That very fine hair-line object that you see being pulled across the screen is actually a neuron being made. A research team led by McGill University and the Montreal Neurological Institute has managed to create new functional connections between neurons for the first time. Apart from the fact that these artificial neurons grow over 60 times faster than neurons naturally do, they are indistinguishable from ones that grow naturally in our bodies. [More]
Synaptic plasticity alterations responsible for memory impairment in Alzheimer's disease

Synaptic plasticity alterations responsible for memory impairment in Alzheimer's disease

Neurons communicate with one another by synaptic connections, where information is exchanged from one neuron to its neighbor. These connections are not static, but are continuously modulated in response to the ongoing activity (or experience) of the neuron. This process, known as synaptic plasticity, is a fundamental mechanism for learning and memory in humans as in all animals. [More]
Preventing memory loss in Alzheimer's Disease, a new key mechanism

Preventing memory loss in Alzheimer's Disease, a new key mechanism

Neurons communicate with one another by synaptic connections, where information is exchanged from one neuron to its neighbor. These connections are not static, but are continuously modulated in response to the ongoing activity (or experience) of the neuron. [More]
Researchers identify protein that could protect against toxic degeneration of cells in ALS

Researchers identify protein that could protect against toxic degeneration of cells in ALS

J. Gavin Daigle, a PhD candidate at the LSU Health New Orleans School of Graduate Studies, is the first author of a paper whose findings reveal another piece of the Amyotrophic Lateral Sclerosis (ALS) puzzle. [More]
Johns Hopkins study shows high doses of cocaine kill brain cells

Johns Hopkins study shows high doses of cocaine kill brain cells

Working with mice, researchers at Johns Hopkins have contributed significant new evidence to support the idea that high doses of cocaine kill brain cells by triggering overactive autophagy, a process in which cells literally digest their own insides. Their results, moreover, bring with them a possible antidote, an experimental compound dubbed CGP3466B. [More]
Gene linked to autism lays groundwork for crucial brain structure during prenatal development

Gene linked to autism lays groundwork for crucial brain structure during prenatal development

A gene linked to mental disorders helps lays the foundation for a crucial brain structure during prenatal development, according to Salk Institute research published January 14, 2016 in Cell Reports. [More]
Determining ectopeptidase activity: an interview with Professor Stephen Weber, University of Pittsburgh

Determining ectopeptidase activity: an interview with Professor Stephen Weber, University of Pittsburgh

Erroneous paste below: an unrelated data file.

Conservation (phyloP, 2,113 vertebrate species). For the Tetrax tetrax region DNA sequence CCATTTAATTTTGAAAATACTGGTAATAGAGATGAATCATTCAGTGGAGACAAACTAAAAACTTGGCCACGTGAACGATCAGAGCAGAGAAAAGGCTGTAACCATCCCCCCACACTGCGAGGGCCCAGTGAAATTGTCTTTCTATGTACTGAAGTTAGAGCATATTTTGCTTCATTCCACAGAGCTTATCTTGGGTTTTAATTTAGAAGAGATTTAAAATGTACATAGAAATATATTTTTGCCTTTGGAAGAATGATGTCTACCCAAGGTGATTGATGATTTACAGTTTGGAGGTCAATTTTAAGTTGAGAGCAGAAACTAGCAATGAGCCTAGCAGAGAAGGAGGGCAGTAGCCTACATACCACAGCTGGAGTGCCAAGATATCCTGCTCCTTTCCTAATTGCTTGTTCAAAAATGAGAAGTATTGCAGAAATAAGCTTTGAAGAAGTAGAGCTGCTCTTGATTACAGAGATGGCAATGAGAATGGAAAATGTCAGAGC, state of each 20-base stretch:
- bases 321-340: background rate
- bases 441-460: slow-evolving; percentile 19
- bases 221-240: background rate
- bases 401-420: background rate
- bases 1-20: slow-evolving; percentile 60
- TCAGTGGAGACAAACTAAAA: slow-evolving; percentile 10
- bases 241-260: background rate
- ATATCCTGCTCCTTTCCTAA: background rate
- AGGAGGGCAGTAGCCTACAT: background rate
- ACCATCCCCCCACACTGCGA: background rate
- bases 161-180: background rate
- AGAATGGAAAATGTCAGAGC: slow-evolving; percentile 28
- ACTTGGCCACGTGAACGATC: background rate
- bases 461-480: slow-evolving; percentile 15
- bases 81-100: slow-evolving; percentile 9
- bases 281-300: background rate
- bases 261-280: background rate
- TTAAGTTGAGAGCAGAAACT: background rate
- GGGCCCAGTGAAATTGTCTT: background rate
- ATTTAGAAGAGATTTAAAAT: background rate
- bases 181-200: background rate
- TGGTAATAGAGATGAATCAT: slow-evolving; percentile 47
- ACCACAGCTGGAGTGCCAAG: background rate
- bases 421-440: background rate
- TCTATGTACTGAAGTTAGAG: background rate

The scope of the activity of neuropeptides is remarkably broad. For example, neuropeptides are involved in pain control, mood/depression/eating disorders, social and emotional behaviour, body weight, drug abuse, stress, reproduction, motor control, memory, and in maintaining neuronal health when they are stressed. [More]
UCLA discovery could lead to new therapies for autism

UCLA discovery could lead to new therapies for autism

UCLA scientists have discovered that an overlooked region in brain cells houses a motherlode of mutated genes previously tied to autism. Recently published in Neuron, the finding could provide fresh drug targets and lead to new therapies for the disorder, which affects one in 68 children in the United States. [More]
Scientists identify unusual regulator of body weight, metabolic syndrome

Scientists identify unusual regulator of body weight, metabolic syndrome

Scientists at the Gladstone Institutes have discovered an unusual regulator of body weight and the metabolic syndrome: a molecular mechanism more commonly associated with brain cells. Lowering levels of P75 neurotrophin receptor (NTR)--a receptor involved in neuron growth and survival--protected mice fed a high-fat diet from developing obesity, diabetes, and fatty liver disease. [More]
Scientists discover protein interaction that describes aggressive subtype of medulloblastoma

Scientists discover protein interaction that describes aggressive subtype of medulloblastoma

Scientists at St. Jude Children's Research Hospital and the University of Würzburg in Germany have identified a protein interaction that is a hallmark of an aggressive subtype of medulloblastoma and that may provide a new treatment strategy. [More]
DNA-binding protein acts like genetic traffic signal to orchestrate early stage embryonic development

DNA-binding protein acts like genetic traffic signal to orchestrate early stage embryonic development

New research by UC San Francisco stem cell biologists has revealed that a DNA-binding protein called Foxd3 acts like a genetic traffic signal, holding that ball of undifferentiated cells in a state of readiness for its great transformation in the third week of development. [More]